Research Political Sciences

Interacting with Entrepreneurs Early on Helps Girls Succeed

, by Andrea Costa
A working paper by AXA Lab research fellow Viola Salvestrini and colleagues finds ways to plug gender gaps in developed countries

Interacting with people with entrepreneurial experience at a young age significantly increases a girl's likelihood to become an entrepreneur herself later in life, but makes no difference for boys. This is one of the most important conclusions of a working paper by Viola Salvestrini, postdoctoral fellow at Bocconi's AXA Research lab on Gender Equality, written with Mikkel Mertz of Queen Mary University of London and Rockwool Foundation, and Maddalena Ronchi of Northwestern University.

Despite some progress in the last few decades, women are still rather strongly underrepresented among entrepreneurs, even in those well-developed countries that have a good record in terms of gender equality. This fact is not just unfair towards women, it actually has implications for the entire society as any waste of entrepreneurial talent means lost economic growth and lost jobs. However, not much is known about how entrepreneurship could be promoted among women.

One possible factor likely to improve women's entrepreneurship rates is what the authors call "exposure to entrepreneurship" during adolescence, defined for people in school age as the share of school peers whose parents are entrepreneur. To verify the importance of this factor, the authors turned to the excellent Danish registry database, which provides individual-level administrative data covering the entire Danish population from 1980 onward.

The effects of exposure during the last years of compulsory schooling (when individuals are 13-16 years old) for female students are statistically significant: moving from the 25th percentile of the exposure distribution to the 75th percentile increases girls' probability of entering entrepreneurship by age 35 by approximately 4%. The analysis suggests that women are affected by exposure especially by acquiring specific information, or becoming more aware of entrepreneurship as a potential career. No such change is detected for boys.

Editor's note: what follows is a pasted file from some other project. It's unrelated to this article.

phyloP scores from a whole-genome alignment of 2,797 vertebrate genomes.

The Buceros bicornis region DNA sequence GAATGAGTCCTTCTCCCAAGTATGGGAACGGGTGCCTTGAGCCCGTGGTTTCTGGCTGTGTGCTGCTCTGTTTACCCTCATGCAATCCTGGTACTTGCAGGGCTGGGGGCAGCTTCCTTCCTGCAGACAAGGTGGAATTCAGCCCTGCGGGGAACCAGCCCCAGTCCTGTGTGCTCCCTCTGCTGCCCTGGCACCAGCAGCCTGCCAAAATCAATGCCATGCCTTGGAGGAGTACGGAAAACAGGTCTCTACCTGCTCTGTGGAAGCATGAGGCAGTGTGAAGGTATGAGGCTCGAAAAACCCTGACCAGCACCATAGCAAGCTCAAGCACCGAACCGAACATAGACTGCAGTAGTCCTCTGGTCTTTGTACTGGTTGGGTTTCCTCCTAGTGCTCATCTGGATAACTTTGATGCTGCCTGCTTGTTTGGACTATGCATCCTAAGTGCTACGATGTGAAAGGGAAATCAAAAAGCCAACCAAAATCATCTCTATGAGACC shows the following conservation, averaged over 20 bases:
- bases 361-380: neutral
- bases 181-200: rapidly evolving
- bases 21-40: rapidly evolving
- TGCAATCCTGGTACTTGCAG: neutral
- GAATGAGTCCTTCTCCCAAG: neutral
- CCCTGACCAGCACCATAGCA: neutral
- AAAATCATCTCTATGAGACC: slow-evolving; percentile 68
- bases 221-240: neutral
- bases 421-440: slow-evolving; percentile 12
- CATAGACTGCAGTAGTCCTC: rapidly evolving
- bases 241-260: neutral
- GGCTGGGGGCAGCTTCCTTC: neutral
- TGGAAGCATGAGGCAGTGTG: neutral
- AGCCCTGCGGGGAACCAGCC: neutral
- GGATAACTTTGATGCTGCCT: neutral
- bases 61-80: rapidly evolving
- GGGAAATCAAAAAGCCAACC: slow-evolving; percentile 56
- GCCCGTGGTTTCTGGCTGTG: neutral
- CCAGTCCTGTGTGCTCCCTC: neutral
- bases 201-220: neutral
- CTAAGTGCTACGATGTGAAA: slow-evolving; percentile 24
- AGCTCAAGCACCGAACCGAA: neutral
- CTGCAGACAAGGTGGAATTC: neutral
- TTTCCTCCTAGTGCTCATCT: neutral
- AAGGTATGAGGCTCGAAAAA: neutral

Another part of the paper intriguingly assesses what career paths these women might have pursued had they not been exposed to entrepreneurs during adolescence, through what the authors call "counterfactual analysis". Data show that early exposure decreases girls' probability of discontinuing education right after compulsory school. It also increases their probability of completing upper secondary vocational education, a path that is frequently associated with entrepreneurship and one that women are less likely to undertake. In terms of career outcomes, exposure to entrepreneurship reduces women's' likelihood of ending up in low-paying jobs.

"We establish that early exposure enables us to tap into a broader pool of entrepreneurial talent by showing that the increase in female entrepreneurship is associated with the creation of businesses that are larger and that survive for longer than the top performing entrepreneurial firms in the economy," says Viola Salvestrini. "We also show that increasing female entrepreneurship via early exposure can benefit society at large by increasing the diversity and inclusivity of job opportunities through the creation of more female-friendly firms."

Mikkel Mertz, Maddalena Ronchi, Viola Salvestrini, "Female representation and talent allocation in entrepreneurship: the role of early exposure to entrepreneurs", working paper

Interacting with Entrepreneurs Early on Helps Girls Succeed

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